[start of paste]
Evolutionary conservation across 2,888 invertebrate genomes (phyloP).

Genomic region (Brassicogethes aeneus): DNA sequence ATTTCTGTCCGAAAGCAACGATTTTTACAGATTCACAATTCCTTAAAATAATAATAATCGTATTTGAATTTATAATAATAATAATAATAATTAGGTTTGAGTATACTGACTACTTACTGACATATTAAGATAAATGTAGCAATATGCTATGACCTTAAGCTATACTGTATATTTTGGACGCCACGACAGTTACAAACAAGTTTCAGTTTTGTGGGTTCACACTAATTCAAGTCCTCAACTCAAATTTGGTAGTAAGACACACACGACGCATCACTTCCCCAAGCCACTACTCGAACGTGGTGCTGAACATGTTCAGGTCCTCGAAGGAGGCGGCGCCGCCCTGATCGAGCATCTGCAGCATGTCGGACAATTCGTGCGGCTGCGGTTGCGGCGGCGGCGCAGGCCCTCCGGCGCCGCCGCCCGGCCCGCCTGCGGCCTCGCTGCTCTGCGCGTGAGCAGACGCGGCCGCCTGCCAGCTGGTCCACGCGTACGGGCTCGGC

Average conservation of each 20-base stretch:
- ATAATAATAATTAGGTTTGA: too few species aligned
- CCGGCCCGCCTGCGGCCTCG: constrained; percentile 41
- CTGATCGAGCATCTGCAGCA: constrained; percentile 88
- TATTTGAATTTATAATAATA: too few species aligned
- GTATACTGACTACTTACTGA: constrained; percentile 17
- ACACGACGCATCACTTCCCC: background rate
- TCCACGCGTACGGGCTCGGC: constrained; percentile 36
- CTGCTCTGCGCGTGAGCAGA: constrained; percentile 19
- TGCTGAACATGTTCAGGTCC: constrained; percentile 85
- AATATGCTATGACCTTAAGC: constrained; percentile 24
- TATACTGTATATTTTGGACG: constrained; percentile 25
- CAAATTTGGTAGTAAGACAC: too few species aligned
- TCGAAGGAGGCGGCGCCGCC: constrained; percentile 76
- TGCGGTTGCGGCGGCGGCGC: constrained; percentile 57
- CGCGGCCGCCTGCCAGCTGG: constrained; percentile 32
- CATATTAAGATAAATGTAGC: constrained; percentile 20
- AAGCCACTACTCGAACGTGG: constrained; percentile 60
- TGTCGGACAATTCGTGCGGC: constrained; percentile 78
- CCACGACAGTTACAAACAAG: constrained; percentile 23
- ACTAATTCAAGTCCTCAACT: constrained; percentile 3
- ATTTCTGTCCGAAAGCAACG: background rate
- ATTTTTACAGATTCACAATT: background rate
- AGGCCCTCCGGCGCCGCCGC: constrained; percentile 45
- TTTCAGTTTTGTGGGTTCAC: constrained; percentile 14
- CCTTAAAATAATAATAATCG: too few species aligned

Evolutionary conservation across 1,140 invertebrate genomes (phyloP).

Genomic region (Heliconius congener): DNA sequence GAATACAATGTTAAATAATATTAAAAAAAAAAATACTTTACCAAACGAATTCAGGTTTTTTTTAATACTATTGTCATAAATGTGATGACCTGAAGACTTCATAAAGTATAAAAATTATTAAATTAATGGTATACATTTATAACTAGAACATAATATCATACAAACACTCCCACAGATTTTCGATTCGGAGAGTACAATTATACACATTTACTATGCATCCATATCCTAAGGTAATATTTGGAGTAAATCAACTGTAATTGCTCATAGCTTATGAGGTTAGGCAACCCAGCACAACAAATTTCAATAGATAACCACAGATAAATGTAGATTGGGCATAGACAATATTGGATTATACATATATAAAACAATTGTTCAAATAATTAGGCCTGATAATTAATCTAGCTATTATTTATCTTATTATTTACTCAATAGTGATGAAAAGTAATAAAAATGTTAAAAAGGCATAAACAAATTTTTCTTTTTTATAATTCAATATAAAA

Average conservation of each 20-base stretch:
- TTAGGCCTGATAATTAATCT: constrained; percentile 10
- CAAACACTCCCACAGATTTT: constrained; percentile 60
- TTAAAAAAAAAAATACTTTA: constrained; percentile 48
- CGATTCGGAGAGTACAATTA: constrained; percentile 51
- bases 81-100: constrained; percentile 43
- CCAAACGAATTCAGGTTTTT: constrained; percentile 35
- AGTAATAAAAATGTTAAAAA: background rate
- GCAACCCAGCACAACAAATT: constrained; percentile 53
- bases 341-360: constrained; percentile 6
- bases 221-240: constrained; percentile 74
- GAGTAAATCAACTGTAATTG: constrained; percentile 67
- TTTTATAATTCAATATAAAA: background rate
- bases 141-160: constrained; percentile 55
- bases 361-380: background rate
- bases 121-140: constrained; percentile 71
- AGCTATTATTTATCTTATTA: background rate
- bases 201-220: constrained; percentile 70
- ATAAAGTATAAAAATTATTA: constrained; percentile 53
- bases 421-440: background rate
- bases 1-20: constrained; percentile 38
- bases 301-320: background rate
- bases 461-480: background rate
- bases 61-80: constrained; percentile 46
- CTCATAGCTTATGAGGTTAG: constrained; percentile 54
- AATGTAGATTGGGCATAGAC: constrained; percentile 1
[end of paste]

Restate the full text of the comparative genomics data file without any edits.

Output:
Evolutionary conservation across 2,888 invertebrate genomes (phyloP).

Genomic region (Brassicogethes aeneus): DNA sequence ATTTCTGTCCGAAAGCAACGATTTTTACAGATTCACAATTCCTTAAAATAATAATAATCGTATTTGAATTTATAATAATAATAATAATAATTAGGTTTGAGTATACTGACTACTTACTGACATATTAAGATAAATGTAGCAATATGCTATGACCTTAAGCTATACTGTATATTTTGGACGCCACGACAGTTACAAACAAGTTTCAGTTTTGTGGGTTCACACTAATTCAAGTCCTCAACTCAAATTTGGTAGTAAGACACACACGACGCATCACTTCCCCAAGCCACTACTCGAACGTGGTGCTGAACATGTTCAGGTCCTCGAAGGAGGCGGCGCCGCCCTGATCGAGCATCTGCAGCATGTCGGACAATTCGTGCGGCTGCGGTTGCGGCGGCGGCGCAGGCCCTCCGGCGCCGCCGCCCGGCCCGCCTGCGGCCTCGCTGCTCTGCGCGTGAGCAGACGCGGCCGCCTGCCAGCTGGTCCACGCGTACGGGCTCGGC

Average conservation of each 20-base stretch:
- ATAATAATAATTAGGTTTGA: too few species aligned
- CCGGCCCGCCTGCGGCCTCG: constrained; percentile 41
- CTGATCGAGCATCTGCAGCA: constrained; percentile 88
- TATTTGAATTTATAATAATA: too few species aligned
- GTATACTGACTACTTACTGA: constrained; percentile 17
- ACACGACGCATCACTTCCCC: background rate
- TCCACGCGTACGGGCTCGGC: constrained; percentile 36
- CTGCTCTGCGCGTGAGCAGA: constrained; percentile 19
- TGCTGAACATGTTCAGGTCC: constrained; percentile 85
- AATATGCTATGACCTTAAGC: constrained; percentile 24
- TATACTGTATATTTTGGACG: constrained; percentile 25
- CAAATTTGGTAGTAAGACAC: too few species aligned
- TCGAAGGAGGCGGCGCCGCC: constrained; percentile 76
- TGCGGTTGCGGCGGCGGCGC: constrained; percentile 57
- CGCGGCCGCCTGCCAGCTGG: constrained; percentile 32
- CATATTAAGATAAATGTAGC: constrained; percentile 20
- AAGCCACTACTCGAACGTGG: constrained; percentile 60
- TGTCGGACAATTCGTGCGGC: constrained; percentile 78
- CCACGACAGTTACAAACAAG: constrained; percentile 23
- ACTAATTCAAGTCCTCAACT: constrained; percentile 3
- ATTTCTGTCCGAAAGCAACG: background rate
- ATTTTTACAGATTCACAATT: background rate
- AGGCCCTCCGGCGCCGCCGC: constrained; percentile 45
- TTTCAGTTTTGTGGGTTCAC: constrained; percentile 14
- CCTTAAAATAATAATAATCG: too few species aligned

Evolutionary conservation across 1,140 invertebrate genomes (phyloP).

Genomic region (Heliconius congener): DNA sequence GAATACAATGTTAAATAATATTAAAAAAAAAAATACTTTACCAAACGAATTCAGGTTTTTTTTAATACTATTGTCATAAATGTGATGACCTGAAGACTTCATAAAGTATAAAAATTATTAAATTAATGGTATACATTTATAACTAGAACATAATATCATACAAACACTCCCACAGATTTTCGATTCGGAGAGTACAATTATACACATTTACTATGCATCCATATCCTAAGGTAATATTTGGAGTAAATCAACTGTAATTGCTCATAGCTTATGAGGTTAGGCAACCCAGCACAACAAATTTCAATAGATAACCACAGATAAATGTAGATTGGGCATAGACAATATTGGATTATACATATATAAAACAATTGTTCAAATAATTAGGCCTGATAATTAATCTAGCTATTATTTATCTTATTATTTACTCAATAGTGATGAAAAGTAATAAAAATGTTAAAAAGGCATAAACAAATTTTTCTTTTTTATAATTCAATATAAAA

Average conservation of each 20-base stretch:
- TTAGGCCTGATAATTAATCT: constrained; percentile 10
- CAAACACTCCCACAGATTTT: constrained; percentile 60
- TTAAAAAAAAAAATACTTTA: constrained; percentile 48
- CGATTCGGAGAGTACAATTA: constrained; percentile 51
- bases 81-100: constrained; percentile 43
- CCAAACGAATTCAGGTTTTT: constrained; percentile 35
- AGTAATAAAAATGTTAAAAA: background rate
- GCAACCCAGCACAACAAATT: constrained; percentile 53
- bases 341-360: constrained; percentile 6
- bases 221-240: constrained; percentile 74
- GAGTAAATCAACTGTAATTG: constrained; percentile 67
- TTTTATAATTCAATATAAAA: background rate
- bases 141-160: constrained; percentile 55
- bases 361-380: background rate
- bases 121-140: constrained; percentile 71
- AGCTATTATTTATCTTATTA: background rate
- bases 201-220: constrained; percentile 70
- ATAAAGTATAAAAATTATTA: constrained; percentile 53
- bases 421-440: background rate
- bases 1-20: constrained; percentile 38
- bases 301-320: background rate
- bases 461-480: background rate
- bases 61-80: constrained; percentile 46
- CTCATAGCTTATGAGGTTAG: constrained; percentile 54
- AATGTAGATTGGGCATAGAC: constrained; percentile 1